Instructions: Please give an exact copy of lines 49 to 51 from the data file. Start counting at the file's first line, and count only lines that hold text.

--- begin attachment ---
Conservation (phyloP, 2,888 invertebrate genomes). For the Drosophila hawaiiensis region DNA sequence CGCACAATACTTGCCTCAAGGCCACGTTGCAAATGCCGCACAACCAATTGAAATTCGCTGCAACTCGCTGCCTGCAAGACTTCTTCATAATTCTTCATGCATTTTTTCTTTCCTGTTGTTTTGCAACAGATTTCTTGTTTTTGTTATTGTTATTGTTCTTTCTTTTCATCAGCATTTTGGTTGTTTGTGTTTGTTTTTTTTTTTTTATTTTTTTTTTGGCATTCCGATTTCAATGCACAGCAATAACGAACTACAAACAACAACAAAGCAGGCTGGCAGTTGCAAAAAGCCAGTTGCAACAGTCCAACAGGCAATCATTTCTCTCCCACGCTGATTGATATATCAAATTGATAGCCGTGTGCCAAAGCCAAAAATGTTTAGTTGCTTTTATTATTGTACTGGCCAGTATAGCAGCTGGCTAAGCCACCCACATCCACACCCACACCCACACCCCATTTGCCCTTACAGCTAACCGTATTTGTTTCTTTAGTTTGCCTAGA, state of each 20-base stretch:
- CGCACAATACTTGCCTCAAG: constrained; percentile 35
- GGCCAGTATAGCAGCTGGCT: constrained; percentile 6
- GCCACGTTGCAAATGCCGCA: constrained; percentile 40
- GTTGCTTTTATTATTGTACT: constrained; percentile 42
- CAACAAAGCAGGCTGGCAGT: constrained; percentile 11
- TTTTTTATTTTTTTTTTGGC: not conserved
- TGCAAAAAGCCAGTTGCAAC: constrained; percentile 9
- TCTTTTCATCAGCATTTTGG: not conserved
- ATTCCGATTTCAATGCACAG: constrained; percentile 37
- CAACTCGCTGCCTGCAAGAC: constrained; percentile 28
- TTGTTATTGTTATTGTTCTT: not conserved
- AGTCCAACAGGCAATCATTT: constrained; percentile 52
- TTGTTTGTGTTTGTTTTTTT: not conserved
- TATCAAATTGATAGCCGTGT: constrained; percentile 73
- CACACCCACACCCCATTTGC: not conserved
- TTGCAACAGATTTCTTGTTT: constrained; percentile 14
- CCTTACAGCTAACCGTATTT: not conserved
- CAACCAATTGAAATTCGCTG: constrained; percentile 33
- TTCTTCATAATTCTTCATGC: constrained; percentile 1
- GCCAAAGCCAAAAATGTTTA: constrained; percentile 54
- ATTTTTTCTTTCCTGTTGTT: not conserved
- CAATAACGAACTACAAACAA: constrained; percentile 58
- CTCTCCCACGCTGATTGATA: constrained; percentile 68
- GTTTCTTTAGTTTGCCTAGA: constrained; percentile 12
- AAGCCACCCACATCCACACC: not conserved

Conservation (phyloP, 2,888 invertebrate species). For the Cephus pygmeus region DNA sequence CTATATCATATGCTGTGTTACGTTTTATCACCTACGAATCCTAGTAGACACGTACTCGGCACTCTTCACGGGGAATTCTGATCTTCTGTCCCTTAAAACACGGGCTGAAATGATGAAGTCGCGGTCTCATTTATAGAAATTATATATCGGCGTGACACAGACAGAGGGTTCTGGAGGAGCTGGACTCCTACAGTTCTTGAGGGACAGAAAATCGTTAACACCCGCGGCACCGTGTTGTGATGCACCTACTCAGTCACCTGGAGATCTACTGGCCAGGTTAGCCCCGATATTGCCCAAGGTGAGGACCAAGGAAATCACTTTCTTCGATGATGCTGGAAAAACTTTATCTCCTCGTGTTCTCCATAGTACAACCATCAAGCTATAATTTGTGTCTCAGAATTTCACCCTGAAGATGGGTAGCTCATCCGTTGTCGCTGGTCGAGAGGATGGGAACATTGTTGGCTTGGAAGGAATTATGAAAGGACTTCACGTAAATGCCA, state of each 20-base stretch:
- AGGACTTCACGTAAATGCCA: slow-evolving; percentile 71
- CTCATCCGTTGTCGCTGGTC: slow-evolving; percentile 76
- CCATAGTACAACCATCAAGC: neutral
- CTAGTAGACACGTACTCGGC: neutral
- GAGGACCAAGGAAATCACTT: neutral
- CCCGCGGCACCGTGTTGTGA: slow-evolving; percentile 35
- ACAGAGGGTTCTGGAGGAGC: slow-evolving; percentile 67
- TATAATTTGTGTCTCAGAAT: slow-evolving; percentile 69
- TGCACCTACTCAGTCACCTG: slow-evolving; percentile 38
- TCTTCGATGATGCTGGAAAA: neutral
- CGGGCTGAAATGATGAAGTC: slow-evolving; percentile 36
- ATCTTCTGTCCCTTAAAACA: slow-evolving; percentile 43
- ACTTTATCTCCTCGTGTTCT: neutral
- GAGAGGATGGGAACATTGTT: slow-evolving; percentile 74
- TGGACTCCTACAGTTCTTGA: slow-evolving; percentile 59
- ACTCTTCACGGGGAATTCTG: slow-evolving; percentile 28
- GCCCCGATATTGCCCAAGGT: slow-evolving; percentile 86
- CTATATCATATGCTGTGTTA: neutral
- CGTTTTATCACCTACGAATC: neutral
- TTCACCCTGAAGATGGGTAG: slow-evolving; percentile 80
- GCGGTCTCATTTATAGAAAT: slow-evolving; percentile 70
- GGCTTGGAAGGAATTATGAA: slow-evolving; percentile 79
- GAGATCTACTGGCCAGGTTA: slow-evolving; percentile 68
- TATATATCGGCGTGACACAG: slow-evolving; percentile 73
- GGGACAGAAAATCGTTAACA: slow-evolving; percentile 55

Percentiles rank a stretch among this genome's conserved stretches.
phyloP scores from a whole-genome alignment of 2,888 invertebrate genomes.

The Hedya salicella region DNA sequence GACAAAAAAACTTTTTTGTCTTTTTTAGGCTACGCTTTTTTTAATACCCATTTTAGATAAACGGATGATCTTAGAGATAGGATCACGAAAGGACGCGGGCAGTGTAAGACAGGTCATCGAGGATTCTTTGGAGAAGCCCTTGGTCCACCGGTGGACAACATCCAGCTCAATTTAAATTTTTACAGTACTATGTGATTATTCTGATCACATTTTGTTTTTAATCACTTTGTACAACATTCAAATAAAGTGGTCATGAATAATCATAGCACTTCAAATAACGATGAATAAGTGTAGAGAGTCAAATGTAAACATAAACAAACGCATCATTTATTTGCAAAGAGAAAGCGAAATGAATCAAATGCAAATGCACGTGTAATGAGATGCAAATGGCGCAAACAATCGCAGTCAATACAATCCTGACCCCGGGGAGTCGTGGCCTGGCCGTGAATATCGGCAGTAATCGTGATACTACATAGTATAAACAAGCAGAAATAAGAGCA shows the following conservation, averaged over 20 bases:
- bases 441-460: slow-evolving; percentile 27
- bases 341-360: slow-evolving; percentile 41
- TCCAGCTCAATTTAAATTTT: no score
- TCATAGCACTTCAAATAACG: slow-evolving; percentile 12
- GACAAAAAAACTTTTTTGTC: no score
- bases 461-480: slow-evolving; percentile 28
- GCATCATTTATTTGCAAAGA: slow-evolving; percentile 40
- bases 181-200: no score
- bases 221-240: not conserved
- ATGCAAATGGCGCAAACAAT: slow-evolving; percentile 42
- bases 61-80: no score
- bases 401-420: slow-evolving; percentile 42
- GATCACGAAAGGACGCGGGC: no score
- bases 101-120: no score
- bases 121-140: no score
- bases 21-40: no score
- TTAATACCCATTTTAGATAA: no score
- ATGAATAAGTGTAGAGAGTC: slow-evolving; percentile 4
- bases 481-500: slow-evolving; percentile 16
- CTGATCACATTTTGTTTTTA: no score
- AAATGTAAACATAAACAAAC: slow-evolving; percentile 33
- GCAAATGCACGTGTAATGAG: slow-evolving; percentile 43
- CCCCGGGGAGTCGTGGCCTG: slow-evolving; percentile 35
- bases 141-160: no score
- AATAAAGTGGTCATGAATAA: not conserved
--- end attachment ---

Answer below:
- GGCTTGGAAGGAATTATGAA: slow-evolving; percentile 79
- GAGATCTACTGGCCAGGTTA: slow-evolving; percentile 68
- TATATATCGGCGTGACACAG: slow-evolving; percentile 73